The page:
Stronger Natural Gas Still Lacks Allure

on April 19, 2013 at 8:30 AM

US natural gas prices have begun to strengthen as oil prices have begun to drop, but both remain far from levels that would prompt exploration and production companies to shift capital back to gas from liquids.

For the past few years, with Henry Hub natural gas trading mostly in the $2.00-$4.00 per million Btu range, higher-priced and higher-margin oil and liquids have been the target of choice for US onshore drillers. But as natural gas prices have recently edged above $4.00/MMBtu and West Texas Intermediate oil prices have dipped below $90 per barrel, some analysts are questioning at what price levels gas drilling might look appealing, and oil or liquids drilling less so.

Returns on either natural gas or oil drilling in US onshore vary widely on a play-by-play basis, and a large part of that variation comes down to the cost of operations.

“Some people can make money in a $4.00 gas world, and some people are doing it,” said ConocoPhillips president of Lower 48 and Latin America Don Hrap at the Independent Petroleum Association of America’s Oil and Gas Investment Symposium in New York on Wednesday. Hrap noted that the San Juan Basin, which spans parts of Colorado, Utah, Arizona and New Mexico is “really low-cost”.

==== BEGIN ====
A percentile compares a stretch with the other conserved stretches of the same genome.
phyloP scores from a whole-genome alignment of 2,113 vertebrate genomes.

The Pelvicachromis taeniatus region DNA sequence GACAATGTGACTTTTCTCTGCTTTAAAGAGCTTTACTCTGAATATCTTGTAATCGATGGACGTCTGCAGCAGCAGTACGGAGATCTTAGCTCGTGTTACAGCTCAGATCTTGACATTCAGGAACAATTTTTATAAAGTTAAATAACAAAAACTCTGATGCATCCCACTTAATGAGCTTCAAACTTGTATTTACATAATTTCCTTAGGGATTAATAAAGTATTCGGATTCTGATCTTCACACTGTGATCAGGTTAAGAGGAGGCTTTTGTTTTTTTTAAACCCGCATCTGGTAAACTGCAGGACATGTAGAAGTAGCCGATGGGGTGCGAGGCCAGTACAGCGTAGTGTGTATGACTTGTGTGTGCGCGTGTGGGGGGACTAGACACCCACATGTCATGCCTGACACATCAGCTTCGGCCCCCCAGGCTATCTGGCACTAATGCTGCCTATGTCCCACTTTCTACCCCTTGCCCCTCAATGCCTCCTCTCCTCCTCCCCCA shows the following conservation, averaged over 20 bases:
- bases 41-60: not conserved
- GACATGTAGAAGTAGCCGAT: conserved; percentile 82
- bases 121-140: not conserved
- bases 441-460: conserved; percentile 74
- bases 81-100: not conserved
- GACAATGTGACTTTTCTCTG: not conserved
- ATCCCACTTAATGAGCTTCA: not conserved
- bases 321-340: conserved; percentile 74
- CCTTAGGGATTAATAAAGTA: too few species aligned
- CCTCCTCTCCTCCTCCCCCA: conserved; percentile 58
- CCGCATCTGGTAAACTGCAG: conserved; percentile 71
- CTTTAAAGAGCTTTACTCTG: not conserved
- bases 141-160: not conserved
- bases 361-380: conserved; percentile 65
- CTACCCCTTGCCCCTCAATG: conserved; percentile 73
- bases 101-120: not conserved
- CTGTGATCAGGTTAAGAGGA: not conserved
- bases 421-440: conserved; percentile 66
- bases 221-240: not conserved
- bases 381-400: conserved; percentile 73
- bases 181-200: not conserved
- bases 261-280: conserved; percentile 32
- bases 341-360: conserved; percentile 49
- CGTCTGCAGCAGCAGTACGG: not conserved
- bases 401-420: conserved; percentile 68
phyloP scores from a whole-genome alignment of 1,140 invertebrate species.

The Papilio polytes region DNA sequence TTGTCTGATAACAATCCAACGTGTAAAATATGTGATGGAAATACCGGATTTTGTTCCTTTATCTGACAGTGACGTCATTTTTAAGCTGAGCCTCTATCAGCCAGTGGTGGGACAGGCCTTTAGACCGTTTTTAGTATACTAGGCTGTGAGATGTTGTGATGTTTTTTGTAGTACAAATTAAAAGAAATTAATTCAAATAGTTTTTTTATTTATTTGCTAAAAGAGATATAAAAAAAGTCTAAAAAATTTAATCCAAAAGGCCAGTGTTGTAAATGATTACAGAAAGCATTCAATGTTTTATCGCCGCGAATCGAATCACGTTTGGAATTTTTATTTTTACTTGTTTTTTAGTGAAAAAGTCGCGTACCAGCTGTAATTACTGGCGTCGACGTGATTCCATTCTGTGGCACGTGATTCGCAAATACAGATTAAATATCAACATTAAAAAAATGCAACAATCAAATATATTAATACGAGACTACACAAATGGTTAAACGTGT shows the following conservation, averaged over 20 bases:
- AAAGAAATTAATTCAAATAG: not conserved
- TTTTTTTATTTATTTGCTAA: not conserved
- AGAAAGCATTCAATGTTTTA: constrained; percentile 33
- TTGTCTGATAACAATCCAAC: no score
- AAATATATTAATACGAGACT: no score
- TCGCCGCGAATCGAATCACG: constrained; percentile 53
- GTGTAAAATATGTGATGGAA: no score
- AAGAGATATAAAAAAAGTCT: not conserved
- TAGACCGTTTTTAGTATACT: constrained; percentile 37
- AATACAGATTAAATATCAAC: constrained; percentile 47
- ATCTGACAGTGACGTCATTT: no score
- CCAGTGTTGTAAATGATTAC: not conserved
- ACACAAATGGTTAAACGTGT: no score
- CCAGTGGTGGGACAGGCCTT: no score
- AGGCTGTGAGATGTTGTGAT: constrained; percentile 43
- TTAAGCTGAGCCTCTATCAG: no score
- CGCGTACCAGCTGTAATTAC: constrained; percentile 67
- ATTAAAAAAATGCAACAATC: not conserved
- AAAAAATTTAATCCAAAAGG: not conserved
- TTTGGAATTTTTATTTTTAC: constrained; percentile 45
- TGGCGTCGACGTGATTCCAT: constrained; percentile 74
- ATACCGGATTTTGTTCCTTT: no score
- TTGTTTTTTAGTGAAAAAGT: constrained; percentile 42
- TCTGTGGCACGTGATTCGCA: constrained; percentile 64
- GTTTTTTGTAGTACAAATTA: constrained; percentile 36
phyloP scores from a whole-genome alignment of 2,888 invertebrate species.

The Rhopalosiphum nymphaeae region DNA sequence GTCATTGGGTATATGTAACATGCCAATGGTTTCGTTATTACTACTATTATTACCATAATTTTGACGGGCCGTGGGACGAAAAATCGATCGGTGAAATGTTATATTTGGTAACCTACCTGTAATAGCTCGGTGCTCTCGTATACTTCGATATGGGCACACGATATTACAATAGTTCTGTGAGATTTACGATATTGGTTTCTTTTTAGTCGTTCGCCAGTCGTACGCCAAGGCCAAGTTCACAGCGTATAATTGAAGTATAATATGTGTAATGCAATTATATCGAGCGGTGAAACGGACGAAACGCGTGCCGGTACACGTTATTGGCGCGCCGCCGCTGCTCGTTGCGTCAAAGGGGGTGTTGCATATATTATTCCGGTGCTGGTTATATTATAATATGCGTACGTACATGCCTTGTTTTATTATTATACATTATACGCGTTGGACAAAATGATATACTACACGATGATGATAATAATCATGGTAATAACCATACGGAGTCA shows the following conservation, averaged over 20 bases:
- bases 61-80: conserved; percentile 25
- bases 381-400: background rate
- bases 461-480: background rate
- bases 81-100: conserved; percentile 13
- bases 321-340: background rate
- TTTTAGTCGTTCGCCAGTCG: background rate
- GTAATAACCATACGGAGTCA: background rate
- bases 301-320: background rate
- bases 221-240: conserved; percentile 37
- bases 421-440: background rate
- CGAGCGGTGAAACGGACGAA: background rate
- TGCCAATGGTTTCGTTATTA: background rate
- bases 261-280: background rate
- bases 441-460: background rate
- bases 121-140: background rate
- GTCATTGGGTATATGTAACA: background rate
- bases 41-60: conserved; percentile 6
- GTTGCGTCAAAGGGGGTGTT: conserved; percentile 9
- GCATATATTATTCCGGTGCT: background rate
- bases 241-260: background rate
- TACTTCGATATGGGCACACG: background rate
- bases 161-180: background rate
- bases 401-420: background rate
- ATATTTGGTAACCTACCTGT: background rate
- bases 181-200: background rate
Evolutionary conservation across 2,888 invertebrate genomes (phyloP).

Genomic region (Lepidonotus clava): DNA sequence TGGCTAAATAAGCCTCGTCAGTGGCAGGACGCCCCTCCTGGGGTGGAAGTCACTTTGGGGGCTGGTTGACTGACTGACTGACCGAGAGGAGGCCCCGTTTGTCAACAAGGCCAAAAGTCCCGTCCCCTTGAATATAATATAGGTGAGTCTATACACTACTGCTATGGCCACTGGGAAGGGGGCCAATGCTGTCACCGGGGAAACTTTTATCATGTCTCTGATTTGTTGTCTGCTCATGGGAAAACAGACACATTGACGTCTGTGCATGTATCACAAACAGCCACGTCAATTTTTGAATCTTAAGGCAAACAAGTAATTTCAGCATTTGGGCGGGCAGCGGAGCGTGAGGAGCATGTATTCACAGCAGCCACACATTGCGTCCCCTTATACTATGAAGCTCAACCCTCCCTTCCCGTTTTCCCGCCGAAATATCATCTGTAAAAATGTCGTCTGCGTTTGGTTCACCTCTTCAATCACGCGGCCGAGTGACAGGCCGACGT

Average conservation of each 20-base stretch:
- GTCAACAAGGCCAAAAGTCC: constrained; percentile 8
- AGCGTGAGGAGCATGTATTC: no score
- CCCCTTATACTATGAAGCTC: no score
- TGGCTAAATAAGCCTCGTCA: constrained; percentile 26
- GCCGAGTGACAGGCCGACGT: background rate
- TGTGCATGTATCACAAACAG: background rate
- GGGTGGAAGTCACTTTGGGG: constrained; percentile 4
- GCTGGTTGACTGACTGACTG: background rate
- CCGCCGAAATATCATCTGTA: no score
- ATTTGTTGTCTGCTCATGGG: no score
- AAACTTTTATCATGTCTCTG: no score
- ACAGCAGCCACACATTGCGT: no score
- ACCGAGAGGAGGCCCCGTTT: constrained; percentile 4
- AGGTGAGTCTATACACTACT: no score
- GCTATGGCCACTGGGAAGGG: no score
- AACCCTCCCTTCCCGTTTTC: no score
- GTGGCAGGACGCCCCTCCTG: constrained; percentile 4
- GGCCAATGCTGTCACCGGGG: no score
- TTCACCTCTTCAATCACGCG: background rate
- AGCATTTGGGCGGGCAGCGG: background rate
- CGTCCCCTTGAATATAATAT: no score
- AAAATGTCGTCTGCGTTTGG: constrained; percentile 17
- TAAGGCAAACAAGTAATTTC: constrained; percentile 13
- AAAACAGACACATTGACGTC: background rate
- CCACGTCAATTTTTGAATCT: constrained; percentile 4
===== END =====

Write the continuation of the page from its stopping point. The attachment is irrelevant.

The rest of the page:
But the recent shifts in oil and gas prices are not prompting a change in ConocoPhillips’ drilling strategy in the San Juan Basin. “Before we’d accelerate gas, I might accelerate more of the liquids,” Hrap said. “It’s not because our gas couldn’t make money, it’s just I think we can make more money.”

Fellow independent Devon has “some guarded degree of optimism on prices and what could happen on gas”, chief executive John Richels said at the symposium on Tuesday. The company used a $4.00 per thousand cubic feet (Mcf) – roughly equivalent to $4.00/MMBtu – price to develop its 2013 capital expenditures budget, and is using $4.25/Mcf as a base for 2014 and $4.50/Mcf thereafter.

But as long as oil remains in the $90/bbl range, it will outcompete gas in Devon’s portfolio. “Even at $4.10, while we make a very good return on the Barnett and Cana [shales], we make equally good or better return at $90 oil in these oil plays.”

If oil were to dip below $75/bbl, the landscape might begin to change. “A lot of areas today in North America require an oil price probably north of $75 bucks in order to create the kinds of returns that you’d like to see,” said Richels. “If oil were $75, $70, my guess is that our liquids-rich gas plays at $4.10 gas and some reasonable liquids play would look pretty good as well.”